Chemogenomics of antifungal drugs

Candida albicans is an important pathogen that is a significant cause of serious hospital acquired infections. Our lab has a collection of approximately 1000 C. albicans strains that have been genetically engineered to each lack a single gene. The project will be to test the effect of drugs that are used to treat fungal infections on each of the mutant strains – to determine if the mutation causes the pathogen to become more sensitive or more resistant to the drug. Mutations that cause the C. albicans cells to become hypersensitive to the drug can define possible targets for new drugs that would improve the effectiveness of current drugs. Mutations that cause the cells to become resistant to the drug can identify future sources of drug resistant strains that can become serious health problems by making our current antifungal drugs ineffective. The student will use liquid handling robots to combine these approximately 1000 strains with specific drugs or chemicals, and monitor, through the use of robotic growth culturing techniques, the impact of these drugs or chemicals on the growth of the mutant strains. This will allow the student to identify those genes that cause either hyper-sensitivity or resistance to the drug or chemical being studied. The relationships among the genes that increase or decrease sensitivity to the drugs will be investigated through the use of computer databases. Overall, this project will provide the student with experience in specific aspects of pharmaceutical drug discovery, and in the technical manipulation of large collections of microbial strains though the aid of robotics.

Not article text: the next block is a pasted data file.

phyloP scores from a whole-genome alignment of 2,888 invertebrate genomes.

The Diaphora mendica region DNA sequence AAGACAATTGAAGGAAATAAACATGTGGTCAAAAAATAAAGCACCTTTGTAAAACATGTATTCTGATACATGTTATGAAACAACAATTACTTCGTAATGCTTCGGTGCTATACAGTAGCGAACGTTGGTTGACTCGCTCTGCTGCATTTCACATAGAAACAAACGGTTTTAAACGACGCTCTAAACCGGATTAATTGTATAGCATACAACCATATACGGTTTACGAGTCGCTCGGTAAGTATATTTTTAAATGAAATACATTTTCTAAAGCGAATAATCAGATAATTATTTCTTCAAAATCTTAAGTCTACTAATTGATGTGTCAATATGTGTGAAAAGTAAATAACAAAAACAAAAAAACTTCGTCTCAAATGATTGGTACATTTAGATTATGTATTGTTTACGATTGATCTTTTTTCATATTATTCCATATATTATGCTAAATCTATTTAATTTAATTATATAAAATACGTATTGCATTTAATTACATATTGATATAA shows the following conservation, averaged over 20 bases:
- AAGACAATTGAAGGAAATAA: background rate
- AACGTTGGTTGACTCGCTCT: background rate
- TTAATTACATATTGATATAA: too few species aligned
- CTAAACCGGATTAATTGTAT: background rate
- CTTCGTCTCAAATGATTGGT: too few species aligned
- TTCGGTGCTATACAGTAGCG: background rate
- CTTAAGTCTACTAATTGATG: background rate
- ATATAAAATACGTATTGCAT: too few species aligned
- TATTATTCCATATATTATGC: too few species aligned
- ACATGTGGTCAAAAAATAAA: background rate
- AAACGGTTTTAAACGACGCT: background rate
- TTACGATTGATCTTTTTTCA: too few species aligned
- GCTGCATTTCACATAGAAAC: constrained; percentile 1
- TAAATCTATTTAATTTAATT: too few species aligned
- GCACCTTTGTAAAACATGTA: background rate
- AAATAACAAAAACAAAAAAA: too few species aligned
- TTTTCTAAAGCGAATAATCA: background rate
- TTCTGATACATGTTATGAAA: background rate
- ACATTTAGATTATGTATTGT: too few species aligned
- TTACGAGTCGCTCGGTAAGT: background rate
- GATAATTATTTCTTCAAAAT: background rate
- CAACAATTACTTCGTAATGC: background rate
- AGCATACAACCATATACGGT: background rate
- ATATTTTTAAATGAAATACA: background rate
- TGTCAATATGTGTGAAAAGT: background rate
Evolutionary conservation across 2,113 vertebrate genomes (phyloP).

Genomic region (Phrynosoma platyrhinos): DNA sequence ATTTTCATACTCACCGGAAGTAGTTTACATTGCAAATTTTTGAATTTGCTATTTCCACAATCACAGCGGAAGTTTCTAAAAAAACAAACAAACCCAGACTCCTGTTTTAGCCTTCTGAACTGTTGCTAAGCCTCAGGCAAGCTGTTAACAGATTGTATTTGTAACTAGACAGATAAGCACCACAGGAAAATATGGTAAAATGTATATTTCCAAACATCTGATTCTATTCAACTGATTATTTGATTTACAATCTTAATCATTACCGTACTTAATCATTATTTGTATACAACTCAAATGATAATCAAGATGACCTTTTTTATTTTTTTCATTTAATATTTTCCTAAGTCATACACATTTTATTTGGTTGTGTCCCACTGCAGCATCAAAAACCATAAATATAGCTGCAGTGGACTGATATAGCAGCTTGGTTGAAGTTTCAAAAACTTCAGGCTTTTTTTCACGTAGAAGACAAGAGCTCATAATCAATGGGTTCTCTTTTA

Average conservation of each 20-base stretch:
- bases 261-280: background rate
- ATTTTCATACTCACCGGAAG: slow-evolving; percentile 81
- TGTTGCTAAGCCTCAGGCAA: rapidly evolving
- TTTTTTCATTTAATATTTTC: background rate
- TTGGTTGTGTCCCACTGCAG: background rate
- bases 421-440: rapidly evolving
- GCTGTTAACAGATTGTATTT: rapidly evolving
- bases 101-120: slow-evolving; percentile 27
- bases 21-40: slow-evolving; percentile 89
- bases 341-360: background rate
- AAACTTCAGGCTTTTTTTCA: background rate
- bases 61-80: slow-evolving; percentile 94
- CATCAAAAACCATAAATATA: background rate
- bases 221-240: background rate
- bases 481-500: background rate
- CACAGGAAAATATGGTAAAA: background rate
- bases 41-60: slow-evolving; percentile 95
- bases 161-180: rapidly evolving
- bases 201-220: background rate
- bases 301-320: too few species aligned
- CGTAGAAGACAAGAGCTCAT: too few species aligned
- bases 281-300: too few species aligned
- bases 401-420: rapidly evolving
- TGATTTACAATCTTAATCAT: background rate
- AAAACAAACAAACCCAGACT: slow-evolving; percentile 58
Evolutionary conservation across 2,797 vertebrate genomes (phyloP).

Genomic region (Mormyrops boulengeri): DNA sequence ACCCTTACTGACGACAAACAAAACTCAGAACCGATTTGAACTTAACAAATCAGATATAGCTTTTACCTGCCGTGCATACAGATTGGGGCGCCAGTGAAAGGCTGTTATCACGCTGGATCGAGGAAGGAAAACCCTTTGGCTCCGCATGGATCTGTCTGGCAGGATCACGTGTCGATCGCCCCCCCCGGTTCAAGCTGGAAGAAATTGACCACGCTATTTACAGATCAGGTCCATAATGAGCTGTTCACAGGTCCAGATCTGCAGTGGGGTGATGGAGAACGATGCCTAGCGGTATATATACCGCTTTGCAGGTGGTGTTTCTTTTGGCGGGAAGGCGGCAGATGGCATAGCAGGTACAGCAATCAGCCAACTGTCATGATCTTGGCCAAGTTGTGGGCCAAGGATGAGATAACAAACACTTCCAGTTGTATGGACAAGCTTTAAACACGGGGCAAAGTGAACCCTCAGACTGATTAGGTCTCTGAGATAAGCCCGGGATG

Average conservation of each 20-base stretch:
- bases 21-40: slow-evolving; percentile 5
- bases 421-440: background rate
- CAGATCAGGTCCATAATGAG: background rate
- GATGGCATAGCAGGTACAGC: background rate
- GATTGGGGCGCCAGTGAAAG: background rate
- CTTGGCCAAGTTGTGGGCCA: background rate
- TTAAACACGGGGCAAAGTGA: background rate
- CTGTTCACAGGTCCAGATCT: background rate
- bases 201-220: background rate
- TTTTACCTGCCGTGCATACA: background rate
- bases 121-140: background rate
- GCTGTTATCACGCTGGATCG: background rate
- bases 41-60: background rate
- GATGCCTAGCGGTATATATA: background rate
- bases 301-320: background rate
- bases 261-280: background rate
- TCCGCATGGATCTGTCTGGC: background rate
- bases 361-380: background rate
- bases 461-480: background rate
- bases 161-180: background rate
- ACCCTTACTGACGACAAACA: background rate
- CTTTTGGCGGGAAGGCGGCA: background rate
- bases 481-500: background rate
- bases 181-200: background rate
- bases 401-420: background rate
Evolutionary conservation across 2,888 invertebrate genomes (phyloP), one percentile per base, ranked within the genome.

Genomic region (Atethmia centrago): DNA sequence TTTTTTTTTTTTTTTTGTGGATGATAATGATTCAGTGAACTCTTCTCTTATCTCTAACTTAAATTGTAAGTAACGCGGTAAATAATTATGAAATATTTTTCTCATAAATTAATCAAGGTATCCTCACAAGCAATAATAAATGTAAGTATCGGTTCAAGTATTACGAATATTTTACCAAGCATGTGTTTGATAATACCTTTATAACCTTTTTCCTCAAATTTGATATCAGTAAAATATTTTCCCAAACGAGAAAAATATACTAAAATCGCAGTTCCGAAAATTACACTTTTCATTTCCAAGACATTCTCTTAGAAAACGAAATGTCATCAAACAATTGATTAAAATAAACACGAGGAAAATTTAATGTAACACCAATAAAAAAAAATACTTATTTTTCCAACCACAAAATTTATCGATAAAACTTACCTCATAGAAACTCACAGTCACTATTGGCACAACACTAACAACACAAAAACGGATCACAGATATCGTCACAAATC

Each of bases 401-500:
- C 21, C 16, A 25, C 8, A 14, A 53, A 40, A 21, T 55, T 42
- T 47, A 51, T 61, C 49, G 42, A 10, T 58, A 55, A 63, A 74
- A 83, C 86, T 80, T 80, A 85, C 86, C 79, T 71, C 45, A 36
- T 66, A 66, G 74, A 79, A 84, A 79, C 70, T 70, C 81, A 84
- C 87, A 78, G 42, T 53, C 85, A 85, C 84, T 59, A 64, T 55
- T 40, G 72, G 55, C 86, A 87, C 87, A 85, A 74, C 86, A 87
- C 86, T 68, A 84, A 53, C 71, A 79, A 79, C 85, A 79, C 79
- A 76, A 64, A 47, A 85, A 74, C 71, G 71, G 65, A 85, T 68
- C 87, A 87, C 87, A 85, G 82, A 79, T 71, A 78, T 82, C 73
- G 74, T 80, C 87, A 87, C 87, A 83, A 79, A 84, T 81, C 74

Faculty Supervisor:

Malcolm Whiteway


Aashima Goyal



Engineering - chemical / biological



Concordia University



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